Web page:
Writer: Nick Spencer/ Artist: Daniel Acuña / Marvel Comics

I’ve got to be honest with you here. If I’m not, you’ll think I like pretty much anything comic book related and that’s definitely not the case. After what I’d consider two great issues, Captain America: Sam Wilson #3 was kind of a letdown.

Maybe Spencer put more energy into Ant-Man this time around, but everything I loved about the series appeared to have taken a break for this issue.

The reason this series resonated with me so strongly is because I saw that Captain America: Sam Wilson was going to do more than just beat up a bad guy of the month. I got to the point of expecting a little social commentary in every issue. Instead, this time around we got Dr. Malus, who even made having the power of a symbiote seem less threatening.

In other series that already set the tone for being lighthearted and super random (Harley Quinn, Howard the Duck, The Amazing Spider-Man) this would’ve fit in perfectly. It would’ve even worked if a campier hero came along to help. That would explain the unexpected change in tone.

Sure, I chuckled when Malus told the story about how he got his powers from being pooped out of Carnage – which I didn’t even know was a thing. And seeing Misty Knight is always a good thing, especially when she’s making fun of Sam. But I think Captain America: Sam Wilson is still trying to find its footing.

To be perfectly fair, a boatload of people took the “I don’t want politics in my comics!” stance. I wasn’t one of them. But I suppose this was an attempt to appease the masses.

7 out of 10

Are you following Black Nerd Problems on Twitter, Facebook, Tumblr or Google+?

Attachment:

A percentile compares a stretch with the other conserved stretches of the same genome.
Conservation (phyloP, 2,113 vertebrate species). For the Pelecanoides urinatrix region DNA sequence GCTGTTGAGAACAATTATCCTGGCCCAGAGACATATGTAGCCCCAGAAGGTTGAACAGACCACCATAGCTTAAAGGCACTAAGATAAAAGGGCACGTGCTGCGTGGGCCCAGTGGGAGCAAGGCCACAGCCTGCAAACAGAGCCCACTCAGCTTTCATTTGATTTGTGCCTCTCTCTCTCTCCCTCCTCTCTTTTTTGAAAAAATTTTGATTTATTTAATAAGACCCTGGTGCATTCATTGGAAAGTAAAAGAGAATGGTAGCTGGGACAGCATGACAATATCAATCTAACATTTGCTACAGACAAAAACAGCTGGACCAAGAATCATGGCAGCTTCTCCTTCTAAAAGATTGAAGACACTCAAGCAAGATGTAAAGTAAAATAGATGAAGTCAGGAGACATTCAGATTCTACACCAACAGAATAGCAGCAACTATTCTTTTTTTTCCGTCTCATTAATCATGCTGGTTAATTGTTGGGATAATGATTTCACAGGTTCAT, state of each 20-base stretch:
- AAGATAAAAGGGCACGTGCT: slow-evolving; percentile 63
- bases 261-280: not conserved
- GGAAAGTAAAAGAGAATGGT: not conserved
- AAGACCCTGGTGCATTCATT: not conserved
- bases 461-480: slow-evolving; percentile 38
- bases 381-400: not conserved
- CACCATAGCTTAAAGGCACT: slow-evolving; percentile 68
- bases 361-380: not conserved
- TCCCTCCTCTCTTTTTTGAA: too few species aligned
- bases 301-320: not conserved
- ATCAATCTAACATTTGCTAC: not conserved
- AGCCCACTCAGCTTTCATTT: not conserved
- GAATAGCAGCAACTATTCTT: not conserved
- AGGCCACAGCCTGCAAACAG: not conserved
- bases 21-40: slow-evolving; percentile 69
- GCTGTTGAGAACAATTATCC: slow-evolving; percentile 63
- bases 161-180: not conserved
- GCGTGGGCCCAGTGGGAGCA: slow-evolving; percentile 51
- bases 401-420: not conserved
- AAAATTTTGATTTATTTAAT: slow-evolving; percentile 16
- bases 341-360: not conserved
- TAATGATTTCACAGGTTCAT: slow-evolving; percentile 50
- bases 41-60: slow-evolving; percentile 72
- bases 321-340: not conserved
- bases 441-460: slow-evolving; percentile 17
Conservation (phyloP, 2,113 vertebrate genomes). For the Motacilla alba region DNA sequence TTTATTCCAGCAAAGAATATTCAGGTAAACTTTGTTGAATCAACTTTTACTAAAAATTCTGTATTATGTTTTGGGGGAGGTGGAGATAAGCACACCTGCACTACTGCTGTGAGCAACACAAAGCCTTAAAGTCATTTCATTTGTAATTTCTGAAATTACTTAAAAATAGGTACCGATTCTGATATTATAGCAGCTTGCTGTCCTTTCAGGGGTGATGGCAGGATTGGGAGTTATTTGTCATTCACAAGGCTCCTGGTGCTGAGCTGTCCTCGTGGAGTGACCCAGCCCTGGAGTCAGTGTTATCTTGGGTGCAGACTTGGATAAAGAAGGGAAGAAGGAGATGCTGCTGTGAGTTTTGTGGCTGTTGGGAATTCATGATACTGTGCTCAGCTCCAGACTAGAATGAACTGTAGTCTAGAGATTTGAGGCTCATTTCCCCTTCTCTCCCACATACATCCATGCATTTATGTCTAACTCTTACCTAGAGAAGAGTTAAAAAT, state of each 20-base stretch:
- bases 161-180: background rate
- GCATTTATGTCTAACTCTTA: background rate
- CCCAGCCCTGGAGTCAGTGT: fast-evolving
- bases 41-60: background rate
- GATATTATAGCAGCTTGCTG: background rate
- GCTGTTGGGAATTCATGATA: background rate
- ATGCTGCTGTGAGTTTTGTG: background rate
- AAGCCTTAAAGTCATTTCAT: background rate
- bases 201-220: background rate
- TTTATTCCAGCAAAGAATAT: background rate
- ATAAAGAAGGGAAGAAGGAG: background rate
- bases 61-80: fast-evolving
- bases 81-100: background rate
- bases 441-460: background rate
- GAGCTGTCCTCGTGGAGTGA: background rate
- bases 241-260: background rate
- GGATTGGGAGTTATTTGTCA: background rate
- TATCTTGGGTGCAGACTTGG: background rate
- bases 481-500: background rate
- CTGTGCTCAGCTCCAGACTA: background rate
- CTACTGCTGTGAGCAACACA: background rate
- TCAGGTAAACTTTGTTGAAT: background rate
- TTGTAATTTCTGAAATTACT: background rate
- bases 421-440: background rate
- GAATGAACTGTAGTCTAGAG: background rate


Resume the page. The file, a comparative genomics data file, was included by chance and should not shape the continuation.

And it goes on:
• Show Comments

  • Mike

    I’ve been a Sam Wilson fan since I started reading comics in the 80’s, so I’ve been happy to see him take over for Steve Rogers. The first 2 issues were great, I loved his interactions on the airline, that was classic Sam Wilson. The writer has a good feel for the character. Issue 3 felt like a step backward. Misty Knight could be the perfect partner because she has a different temperament, but I think the reader never gets a sense that she’s ever in real danger; she’s cracking wise the whole time and wiping out the enemies with little effort. When Sam gets transformed to Cap-Wolf, neither of them seem very concerned about it, they just treated it like an occupational hazard. They took what would be a terrifying situation for most people, and made it seem trivial. Hell, the iguana had a more realistic reaction.

    I enjoyed your review, looking forward to next month.

Your email address will not be published. Required fields are marked *

comment *

  • name *

  • email *

  • website *